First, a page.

Bob Edwards Weekend

Bob Edwards Weekend Highlights – January 23-24, 2010




The widespread tragedy in Haiti has as much to do with severe poverty and a dysfunctional government as it does with the recent earthquake.  The country has a volatile history, especially when compared to its neighbors like the Dominican Republic, which shares the island of Hispaniola with Haiti, yet is stable financially and politically. Mark Schneider is a Senior Vice President and Special Adviser on Latin America at the International Crisis Group. He describes the people, government and culture of Haiti and why the quake affected so many people so drastically.


In 2008 Georges Anglade founded the Haitian chapter of PEN, the international organization that seeks freedom for writers.  In a country where more than half the population is illiterate and corruption a historical norm, Anglade had taken on a challenging but important role. Unfortunately, he and his wife were killed in the recent earthquake. John Ralston Saul is the president of International PEN.  He talks with Bob about his friend and colleague – and what Anglade’s death means for Haiti.


In this week’s installment of our ongoing series This I Believe, Bob talks with curator Dan Gediman about the essay of Pearl S. Buck.  She won the 1938 Nobel Prize for Literature for her writings including The Good Earth. Born in West Virginia to missionary parents, Buck lived in China for 40 years. She wrote more than 100 works and advocated for adoption of homeless Asian-American children.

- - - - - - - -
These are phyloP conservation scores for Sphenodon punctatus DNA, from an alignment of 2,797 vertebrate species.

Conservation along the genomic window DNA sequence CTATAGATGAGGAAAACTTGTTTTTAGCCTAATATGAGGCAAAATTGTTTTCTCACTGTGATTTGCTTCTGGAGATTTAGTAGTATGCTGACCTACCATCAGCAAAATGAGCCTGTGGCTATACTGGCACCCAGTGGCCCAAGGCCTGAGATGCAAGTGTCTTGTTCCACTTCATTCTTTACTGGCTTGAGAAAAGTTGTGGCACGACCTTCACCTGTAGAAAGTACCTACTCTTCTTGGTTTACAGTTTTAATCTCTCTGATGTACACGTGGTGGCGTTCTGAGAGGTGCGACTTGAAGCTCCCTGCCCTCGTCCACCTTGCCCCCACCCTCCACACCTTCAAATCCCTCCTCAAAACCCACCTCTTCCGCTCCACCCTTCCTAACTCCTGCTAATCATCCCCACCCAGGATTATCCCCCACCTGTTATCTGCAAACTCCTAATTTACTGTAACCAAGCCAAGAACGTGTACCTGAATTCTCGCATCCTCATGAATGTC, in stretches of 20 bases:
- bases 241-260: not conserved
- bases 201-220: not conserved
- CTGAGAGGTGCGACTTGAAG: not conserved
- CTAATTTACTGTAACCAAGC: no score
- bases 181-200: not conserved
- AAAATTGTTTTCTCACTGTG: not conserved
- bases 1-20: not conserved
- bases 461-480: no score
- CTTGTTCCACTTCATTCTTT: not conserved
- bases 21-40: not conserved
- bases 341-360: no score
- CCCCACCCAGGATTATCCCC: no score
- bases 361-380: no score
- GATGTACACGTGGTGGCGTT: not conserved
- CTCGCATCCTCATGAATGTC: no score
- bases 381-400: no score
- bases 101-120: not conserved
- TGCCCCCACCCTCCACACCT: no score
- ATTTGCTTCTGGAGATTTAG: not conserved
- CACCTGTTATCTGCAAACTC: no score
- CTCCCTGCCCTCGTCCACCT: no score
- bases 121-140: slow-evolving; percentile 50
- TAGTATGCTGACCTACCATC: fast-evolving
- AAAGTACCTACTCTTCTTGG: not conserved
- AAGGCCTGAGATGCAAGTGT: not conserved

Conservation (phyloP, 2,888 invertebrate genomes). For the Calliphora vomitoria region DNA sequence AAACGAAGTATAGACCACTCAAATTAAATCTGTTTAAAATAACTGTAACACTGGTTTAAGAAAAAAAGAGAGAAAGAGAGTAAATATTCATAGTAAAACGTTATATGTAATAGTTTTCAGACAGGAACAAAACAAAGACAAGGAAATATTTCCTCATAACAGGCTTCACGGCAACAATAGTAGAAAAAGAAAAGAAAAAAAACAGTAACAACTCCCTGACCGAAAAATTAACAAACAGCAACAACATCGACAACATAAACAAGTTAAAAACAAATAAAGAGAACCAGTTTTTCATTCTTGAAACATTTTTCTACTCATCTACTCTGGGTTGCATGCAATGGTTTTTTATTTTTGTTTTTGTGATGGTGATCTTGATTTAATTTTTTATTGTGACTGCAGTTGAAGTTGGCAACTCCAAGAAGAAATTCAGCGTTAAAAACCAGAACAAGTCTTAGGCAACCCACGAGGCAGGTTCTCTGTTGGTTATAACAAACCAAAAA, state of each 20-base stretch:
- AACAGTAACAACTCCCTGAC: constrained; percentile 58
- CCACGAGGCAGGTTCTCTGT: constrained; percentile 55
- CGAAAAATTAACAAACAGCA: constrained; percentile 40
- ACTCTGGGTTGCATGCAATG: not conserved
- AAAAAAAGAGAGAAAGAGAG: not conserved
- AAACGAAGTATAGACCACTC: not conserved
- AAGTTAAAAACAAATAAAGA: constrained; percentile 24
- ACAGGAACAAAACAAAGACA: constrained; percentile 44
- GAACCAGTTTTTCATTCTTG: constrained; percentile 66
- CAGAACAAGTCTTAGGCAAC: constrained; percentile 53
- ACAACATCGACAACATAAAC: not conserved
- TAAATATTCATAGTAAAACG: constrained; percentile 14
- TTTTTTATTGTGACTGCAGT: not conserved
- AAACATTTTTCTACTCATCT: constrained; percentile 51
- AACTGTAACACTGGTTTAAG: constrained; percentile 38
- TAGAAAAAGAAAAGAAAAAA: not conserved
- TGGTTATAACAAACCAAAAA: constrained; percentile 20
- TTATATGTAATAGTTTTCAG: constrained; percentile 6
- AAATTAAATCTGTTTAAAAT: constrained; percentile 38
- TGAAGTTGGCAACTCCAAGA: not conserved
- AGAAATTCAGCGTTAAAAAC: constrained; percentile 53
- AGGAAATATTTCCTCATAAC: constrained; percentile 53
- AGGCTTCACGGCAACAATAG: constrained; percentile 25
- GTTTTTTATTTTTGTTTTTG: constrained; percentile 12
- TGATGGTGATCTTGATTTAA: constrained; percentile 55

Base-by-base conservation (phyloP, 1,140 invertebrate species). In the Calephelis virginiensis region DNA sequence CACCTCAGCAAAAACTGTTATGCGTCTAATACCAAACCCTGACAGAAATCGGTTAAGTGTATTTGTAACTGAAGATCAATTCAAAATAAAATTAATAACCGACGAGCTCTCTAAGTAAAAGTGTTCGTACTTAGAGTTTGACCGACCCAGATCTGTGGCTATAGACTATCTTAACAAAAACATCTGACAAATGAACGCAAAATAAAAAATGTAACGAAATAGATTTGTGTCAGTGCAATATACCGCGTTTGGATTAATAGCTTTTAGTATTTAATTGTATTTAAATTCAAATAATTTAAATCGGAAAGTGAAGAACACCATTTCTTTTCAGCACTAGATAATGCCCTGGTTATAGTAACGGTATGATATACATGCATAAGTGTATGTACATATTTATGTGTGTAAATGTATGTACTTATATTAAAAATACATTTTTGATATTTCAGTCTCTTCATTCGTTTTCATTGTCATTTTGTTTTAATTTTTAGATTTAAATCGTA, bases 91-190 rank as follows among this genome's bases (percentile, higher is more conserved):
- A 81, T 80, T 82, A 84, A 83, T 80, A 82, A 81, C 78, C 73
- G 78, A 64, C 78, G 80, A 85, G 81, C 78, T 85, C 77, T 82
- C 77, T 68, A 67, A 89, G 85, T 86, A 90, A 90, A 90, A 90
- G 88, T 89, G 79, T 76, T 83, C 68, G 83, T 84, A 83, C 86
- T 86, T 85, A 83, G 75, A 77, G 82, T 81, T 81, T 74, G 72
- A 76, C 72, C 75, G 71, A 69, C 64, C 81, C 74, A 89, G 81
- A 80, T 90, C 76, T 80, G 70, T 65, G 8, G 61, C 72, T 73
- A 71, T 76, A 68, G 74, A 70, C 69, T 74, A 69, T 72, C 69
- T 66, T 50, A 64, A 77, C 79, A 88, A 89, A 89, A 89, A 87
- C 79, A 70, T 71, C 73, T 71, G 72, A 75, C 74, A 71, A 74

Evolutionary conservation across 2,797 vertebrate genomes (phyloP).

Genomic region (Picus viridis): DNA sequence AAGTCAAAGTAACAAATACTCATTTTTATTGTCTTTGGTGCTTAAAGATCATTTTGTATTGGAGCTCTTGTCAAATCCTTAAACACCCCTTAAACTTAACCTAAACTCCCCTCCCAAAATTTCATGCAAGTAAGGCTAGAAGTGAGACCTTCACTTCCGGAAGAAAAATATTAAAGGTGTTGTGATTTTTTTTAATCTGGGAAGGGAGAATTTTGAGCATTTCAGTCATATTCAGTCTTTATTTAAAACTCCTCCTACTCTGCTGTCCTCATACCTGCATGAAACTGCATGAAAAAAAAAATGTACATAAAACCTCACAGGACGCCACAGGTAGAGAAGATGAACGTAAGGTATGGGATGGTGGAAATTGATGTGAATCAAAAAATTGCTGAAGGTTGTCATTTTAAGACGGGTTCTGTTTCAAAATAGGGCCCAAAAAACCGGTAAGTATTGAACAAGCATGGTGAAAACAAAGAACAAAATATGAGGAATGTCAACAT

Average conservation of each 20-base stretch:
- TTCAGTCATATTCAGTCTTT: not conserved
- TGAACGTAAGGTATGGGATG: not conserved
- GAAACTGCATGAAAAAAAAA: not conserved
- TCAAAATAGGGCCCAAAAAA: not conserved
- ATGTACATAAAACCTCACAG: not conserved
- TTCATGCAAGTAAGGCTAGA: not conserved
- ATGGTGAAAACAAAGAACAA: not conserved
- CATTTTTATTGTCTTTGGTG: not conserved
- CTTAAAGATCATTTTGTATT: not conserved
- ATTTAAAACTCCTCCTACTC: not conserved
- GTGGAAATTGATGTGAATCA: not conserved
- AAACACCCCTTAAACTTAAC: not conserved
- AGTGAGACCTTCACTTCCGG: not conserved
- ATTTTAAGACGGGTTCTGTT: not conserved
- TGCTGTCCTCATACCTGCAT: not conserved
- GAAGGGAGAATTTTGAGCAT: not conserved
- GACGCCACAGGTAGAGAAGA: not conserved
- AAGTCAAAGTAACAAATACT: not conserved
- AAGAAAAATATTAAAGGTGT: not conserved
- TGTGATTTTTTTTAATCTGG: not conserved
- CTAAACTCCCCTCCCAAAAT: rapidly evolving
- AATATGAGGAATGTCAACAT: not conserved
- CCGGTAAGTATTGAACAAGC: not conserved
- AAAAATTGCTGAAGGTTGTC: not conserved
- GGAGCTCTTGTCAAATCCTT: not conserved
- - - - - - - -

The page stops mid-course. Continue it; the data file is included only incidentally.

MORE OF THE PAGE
Bob spends the hour with cultural reporter Peter Ames Carlin.  A few years ago, Carlin wrote an extensive biography of the Beach Boys’ Brian Wilson. Bob had Carlin on the program for an interview packed with great stories set to a great soundtrack. Now Carlin has turned his attention to Paul McCartney, whom he argues was always the Beatles’ musical director – even teaching Lennon how to play guitar chords and tune his instrument properly. Paul McCartney: A Life is based on years of research and presents a textured portrait of one of music’s living icons.